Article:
By Michelle Murdock
Becoming a caregiver can result in many challenges; communicating with doctors, managing your time and your parents’ health, and just as importantly, their financial welfare. According to the National Caregiver’s Library website, (www.caregiverslibrary.org,) “caregiving involves more than just medical problems. Helping your loved one manage his or her finances can ensure that he or she will be able to pay for needed care and live more comfortably.”
According to the National Alliance for Caregiving, “more than 66 million family caregivers in the U.S. – nearly 40 percent of the U.S. adult population – provide important societal and financial contributions toward maintaining the well-being of those they care for.”
So where do you start? You’re a caregiver, not a financial planner.
“There are so many pitfalls, you want to make sure you’re doing it right,” said Carolyn Spring, a Westborough, Mass.-based Estate Planning and Elder Law attorney and financial consultant who recommends getting some professional help from someone who has experience dealing with older populations.
“You do not want an investment advisor,” said Spring. “You are not investing. You are looking for someone that will set up a plan to meet your financial needs; tailored for you and providing an objective opinion for you.”
Elder Law attorneys like Spring regularly handle estate planning, Medicare and Medicaid issues, insurance disputes, fraud cases, and other legal affairs affecting the elderly. You might also consider utilizing a daily money manager to pay bills, balance checkbooks, or monitor and track insurance claims.
AgingCare.com also recommends using an independent financial planner; one that is not tied to specific companies, products and services. While these planners typically charge a fee for their services, they provide unbiased advice and find the right products to fit your needs.
The National Caregiver’s Library website lists several other suggestions for caregivers including encouraging savings and careful spending, making sure the family knows where to find important financial or legal documents and making sure you have an accurate assessment of your loved one’s financial situation. Also recommended is being able to obtain access to bank or brokerage accounts in an emergency. Spring recommends that caregivers make sure that a Power of Attorney and Health Care Proxy are in place where appropriate.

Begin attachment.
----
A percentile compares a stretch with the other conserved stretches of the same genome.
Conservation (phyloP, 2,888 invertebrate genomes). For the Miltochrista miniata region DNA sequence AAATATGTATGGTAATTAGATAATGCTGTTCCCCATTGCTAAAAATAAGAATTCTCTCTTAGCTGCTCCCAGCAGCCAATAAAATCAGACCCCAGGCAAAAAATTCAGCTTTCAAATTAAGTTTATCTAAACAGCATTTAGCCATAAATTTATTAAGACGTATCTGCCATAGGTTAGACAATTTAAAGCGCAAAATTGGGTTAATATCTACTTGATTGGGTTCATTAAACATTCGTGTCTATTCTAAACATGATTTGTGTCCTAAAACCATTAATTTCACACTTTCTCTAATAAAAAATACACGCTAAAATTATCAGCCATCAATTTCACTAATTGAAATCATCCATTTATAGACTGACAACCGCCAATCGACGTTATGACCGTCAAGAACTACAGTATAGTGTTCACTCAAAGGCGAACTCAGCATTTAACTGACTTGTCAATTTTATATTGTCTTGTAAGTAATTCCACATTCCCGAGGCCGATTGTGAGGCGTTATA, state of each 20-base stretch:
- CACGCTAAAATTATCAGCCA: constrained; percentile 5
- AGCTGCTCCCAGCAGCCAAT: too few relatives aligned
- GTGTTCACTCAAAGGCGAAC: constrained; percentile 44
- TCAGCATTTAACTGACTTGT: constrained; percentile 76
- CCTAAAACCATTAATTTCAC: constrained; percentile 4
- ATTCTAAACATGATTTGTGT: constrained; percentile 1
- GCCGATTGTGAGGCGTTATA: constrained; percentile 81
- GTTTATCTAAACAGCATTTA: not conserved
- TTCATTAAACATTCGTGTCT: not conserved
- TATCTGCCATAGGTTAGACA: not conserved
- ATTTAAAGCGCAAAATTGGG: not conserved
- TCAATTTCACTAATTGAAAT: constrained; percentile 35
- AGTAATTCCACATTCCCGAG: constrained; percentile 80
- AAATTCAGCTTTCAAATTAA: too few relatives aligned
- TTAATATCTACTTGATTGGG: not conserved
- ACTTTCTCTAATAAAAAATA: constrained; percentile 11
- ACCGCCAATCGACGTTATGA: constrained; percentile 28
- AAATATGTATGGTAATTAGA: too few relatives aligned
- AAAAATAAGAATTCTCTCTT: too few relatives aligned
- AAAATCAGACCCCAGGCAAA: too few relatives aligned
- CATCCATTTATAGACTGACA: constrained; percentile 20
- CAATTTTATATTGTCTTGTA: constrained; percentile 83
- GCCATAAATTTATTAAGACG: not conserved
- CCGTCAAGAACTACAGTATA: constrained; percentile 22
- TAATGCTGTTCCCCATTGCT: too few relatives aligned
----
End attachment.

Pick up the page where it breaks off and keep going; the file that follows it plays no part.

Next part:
When is the best time to begin your financial planning as a caregiver?
“It’s hard to say,” said Spring. “It often depends on the health of the individual. You don’t want to have to plan in a crisis, so it’s best to start earlier.”
Spring also says that it can be difficult dealing with end of life issues and wondering what will happen.
“It’s not a fun question to get an answer to. At the latest, you should probably start planning by age 70 and sooner if there is a medical history with potential problems,” she said.
For those with limited resources, there are also free or low cost assistance programs available. Spring recommended checking out the Massachusetts Dept. of Health and Human Services (617-573-1600), BayPath Elder Services (508 573-7200) and your local housing authority.
The National Alliance for Caregiving website offers research reports that identify the challenges facing caregivers and potential solutions to address some of these challenges, including the impact of caregiving and its financial costs.
“Don’t be afraid to ask for help,” said Spring. “In the long run, it’s worth it.”
But what is the best advice for caregivers?
“If I could give only one piece of advice to caregivers,” said Spring, “it would have nothing to do with money. I would encourage them to take breaks from their caregiving duties and do something for themselves, even if it’s only for an hour a day. Go out to lunch, read a book, but do something for themselves to avoid burnout.”